Decided late yesterday, that if we were in fact going to do so, today was the day to visit the tourist attraction formerly known as Confederama.
So- headed out a little before 11, stopped by the post office, started driving toward Chattanooga. As we neared Monteagle, L. expressed a desire for food. Tried to find some in Monteagle, finally spotted a bbq place behind a gas station, went in, sat down, started perusing the menu. Some minutes passed. More people arrived, sat at counter, table, still no sign of waitstaff. Some minutes passed. Eventually a middle aged lady emerged from the back & started chatting with the guy at the counter. Then she did some organizational things by the register for a couple of minutes. When she started taking the drink orders of the other people who had arrived after us, we left.
Tried to find another bbq place in South Pittsburgh, home of the Pirates. Couldn't find it, L. called, number disconnected. Returned to downtown South Pittsburgh, observed Mexican place, Italian place, people sprucing up the old movie theater for the coming cornbread festival. L. asked, "Do you live around here?" Man painting trim said, "Nope." L asked, "Do you know of anywhere good to eat in this town?" MPT said, "What are you in the mood for? You like Mexican, Italian?" L. said, "We saw those, we want something else." Other man painting said, "The are a couple bbq places up around the corner." L. said "Walking distance?" OMP said. "Yep."
We quite liked the Dixie Freeze, waitstaff friendly & attentive.
Before leaving South Pittsburgh, we acquired a couple knickknacks & learned that 60-80000 people were expected at next weekend's cornbread festival.
From there, a short trip to Lookout Mountain, L. had learned of the existence of the Incline Railway yesterday & as it would deposit us within easy walking distance of the former Confederama, I had no objection. In the front of the car, very loud Indian family, phones, cameras, a lot of loud friendly talk.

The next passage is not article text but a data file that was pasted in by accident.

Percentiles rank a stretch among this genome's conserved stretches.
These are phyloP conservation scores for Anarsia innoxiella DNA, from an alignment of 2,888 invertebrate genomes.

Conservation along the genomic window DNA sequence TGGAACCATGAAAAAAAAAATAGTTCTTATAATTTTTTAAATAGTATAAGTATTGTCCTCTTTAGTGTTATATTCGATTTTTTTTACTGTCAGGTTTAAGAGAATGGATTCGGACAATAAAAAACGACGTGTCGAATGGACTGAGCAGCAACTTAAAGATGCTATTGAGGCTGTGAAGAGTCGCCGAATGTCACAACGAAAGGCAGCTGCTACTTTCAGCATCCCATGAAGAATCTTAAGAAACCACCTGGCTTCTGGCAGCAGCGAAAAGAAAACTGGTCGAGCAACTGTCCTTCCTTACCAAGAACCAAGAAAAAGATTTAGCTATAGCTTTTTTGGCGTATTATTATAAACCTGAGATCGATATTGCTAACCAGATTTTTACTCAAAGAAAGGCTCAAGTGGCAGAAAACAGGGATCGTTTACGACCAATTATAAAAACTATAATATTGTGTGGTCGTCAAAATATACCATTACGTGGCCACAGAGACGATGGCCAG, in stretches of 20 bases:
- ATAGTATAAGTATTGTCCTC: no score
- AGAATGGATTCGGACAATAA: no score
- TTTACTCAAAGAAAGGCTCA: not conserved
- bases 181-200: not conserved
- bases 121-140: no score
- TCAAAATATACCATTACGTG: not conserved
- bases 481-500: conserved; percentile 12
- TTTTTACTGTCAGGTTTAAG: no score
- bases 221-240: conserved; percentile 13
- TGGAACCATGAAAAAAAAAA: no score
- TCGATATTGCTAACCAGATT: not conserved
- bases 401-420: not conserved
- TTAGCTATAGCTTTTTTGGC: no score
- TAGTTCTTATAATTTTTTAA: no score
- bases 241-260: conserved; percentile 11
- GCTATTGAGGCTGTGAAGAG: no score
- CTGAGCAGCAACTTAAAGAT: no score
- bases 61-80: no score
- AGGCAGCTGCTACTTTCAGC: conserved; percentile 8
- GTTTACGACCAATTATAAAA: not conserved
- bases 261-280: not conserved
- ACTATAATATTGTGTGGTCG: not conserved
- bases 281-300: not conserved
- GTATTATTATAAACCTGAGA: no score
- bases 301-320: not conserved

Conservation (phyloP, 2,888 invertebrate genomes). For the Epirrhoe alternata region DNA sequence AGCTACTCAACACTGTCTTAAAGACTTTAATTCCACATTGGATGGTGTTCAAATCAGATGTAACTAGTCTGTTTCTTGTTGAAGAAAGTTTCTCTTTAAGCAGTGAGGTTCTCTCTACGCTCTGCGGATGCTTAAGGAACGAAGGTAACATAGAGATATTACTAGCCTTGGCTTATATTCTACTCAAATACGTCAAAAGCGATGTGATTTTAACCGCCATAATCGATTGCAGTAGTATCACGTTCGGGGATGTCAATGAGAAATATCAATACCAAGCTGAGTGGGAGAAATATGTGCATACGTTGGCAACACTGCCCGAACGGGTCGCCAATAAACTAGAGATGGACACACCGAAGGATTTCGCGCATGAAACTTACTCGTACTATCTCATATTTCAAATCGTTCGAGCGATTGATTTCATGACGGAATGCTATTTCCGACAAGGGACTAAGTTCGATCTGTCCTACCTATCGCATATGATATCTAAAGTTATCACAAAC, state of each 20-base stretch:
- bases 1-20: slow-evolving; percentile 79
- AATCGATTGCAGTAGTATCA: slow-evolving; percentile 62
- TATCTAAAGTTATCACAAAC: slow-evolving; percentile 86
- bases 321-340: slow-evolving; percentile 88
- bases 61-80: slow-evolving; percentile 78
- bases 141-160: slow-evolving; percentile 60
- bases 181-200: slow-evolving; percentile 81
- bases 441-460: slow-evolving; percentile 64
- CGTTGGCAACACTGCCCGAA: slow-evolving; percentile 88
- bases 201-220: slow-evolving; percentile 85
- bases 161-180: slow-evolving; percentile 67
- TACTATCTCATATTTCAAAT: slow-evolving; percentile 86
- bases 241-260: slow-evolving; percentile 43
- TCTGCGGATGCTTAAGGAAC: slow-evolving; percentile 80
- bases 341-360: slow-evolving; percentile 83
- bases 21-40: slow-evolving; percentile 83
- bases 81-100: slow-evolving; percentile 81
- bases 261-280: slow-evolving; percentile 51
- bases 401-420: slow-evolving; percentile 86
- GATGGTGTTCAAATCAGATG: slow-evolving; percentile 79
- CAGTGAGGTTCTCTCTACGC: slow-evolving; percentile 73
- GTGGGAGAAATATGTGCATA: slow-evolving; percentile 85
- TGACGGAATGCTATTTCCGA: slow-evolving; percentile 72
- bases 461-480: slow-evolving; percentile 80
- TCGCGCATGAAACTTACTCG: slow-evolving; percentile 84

On the way up, someone dropped a camera & the people below kindly recovered it & its battery & passed them back up. "Still working?" "Yes, thank you."
OK, so, Confederama: went into the gift shop, no one behind the counter to sell tickets to the spectacle. Walked over by the theater, staff lady poked out of the utility closet. "Show's about to start!" L: "Could you sell us tickets?" Lady: "No!" & disappeared into the utility closet.
After a while, she emerged & sold us tickets & we went into the very dark auditorium, the show not yet having started. Occasional speaker pops, eyes slowly adjusted to the dark, could vaguely make out a profile of a much scaled down Lookout Mountain.
Older southern man behind us suddenly asked, "Where you folks from?" Wondered if he was talking to us until some lady, also behind us, responded. She had a young boy with her, who when asked if he knew what this was about by the older gentleman promptly answered, "The Civil War." "The Late Unpleasantness, can't see that there was much civil about it." & on & on. More speaker pops. The house lights came up revealing the large battlefield diorama, which, with the addition of sound, light & narrative, constitutes the attraction as such, then suddenly went out again.
Voice from the utility closet, "I've already tried resetting it eleven times!" "I don't even know if these breakers are on or off!" And so forth. Lights on and just as suddenly off again, speaker pops, hum from a different speaker.
Older gentleman to family, "If you're going through Atlanta, you ought to see..."
Young boy, interrupting, "I know, the Golden King, I've already been, you don't get to actually see his body, just his stuff..."
Older gentleman, "That's not what I was going to suggest. I was going to suggest seeing Cyclorama, much better than this, life size figurines of Civil War soldiers, there's one scene where a Union soldier is holding a dying Confederate, you see, they found out, it was his brother..."
Lady, "That happened a lot."
Older gentleman, "Yes, and you know if a soldier from one side wounded another & then found that he was a fellow Freemason, he would rush & tend to him, there's a lot to be said for Freemasonry..."
Lights on, off, pops & hiss, dim light on the profile of Lookout Mountain.
Staff's voices from without, "Yes, I've already tried turning it off & leaving it off for a few minutes." "Couldn't some of this stuff be moved to the back?" Lights on, off. Etc., etc.
Eventually the cost of our tickets was refunded & we took a walk around the nearby park, taking in the scenic views.
Back in Nashville, we went & saw a band do pretty competent renditions of some nice Burt Bacharach, then had some extremely fancy & delicious sushi. Good times.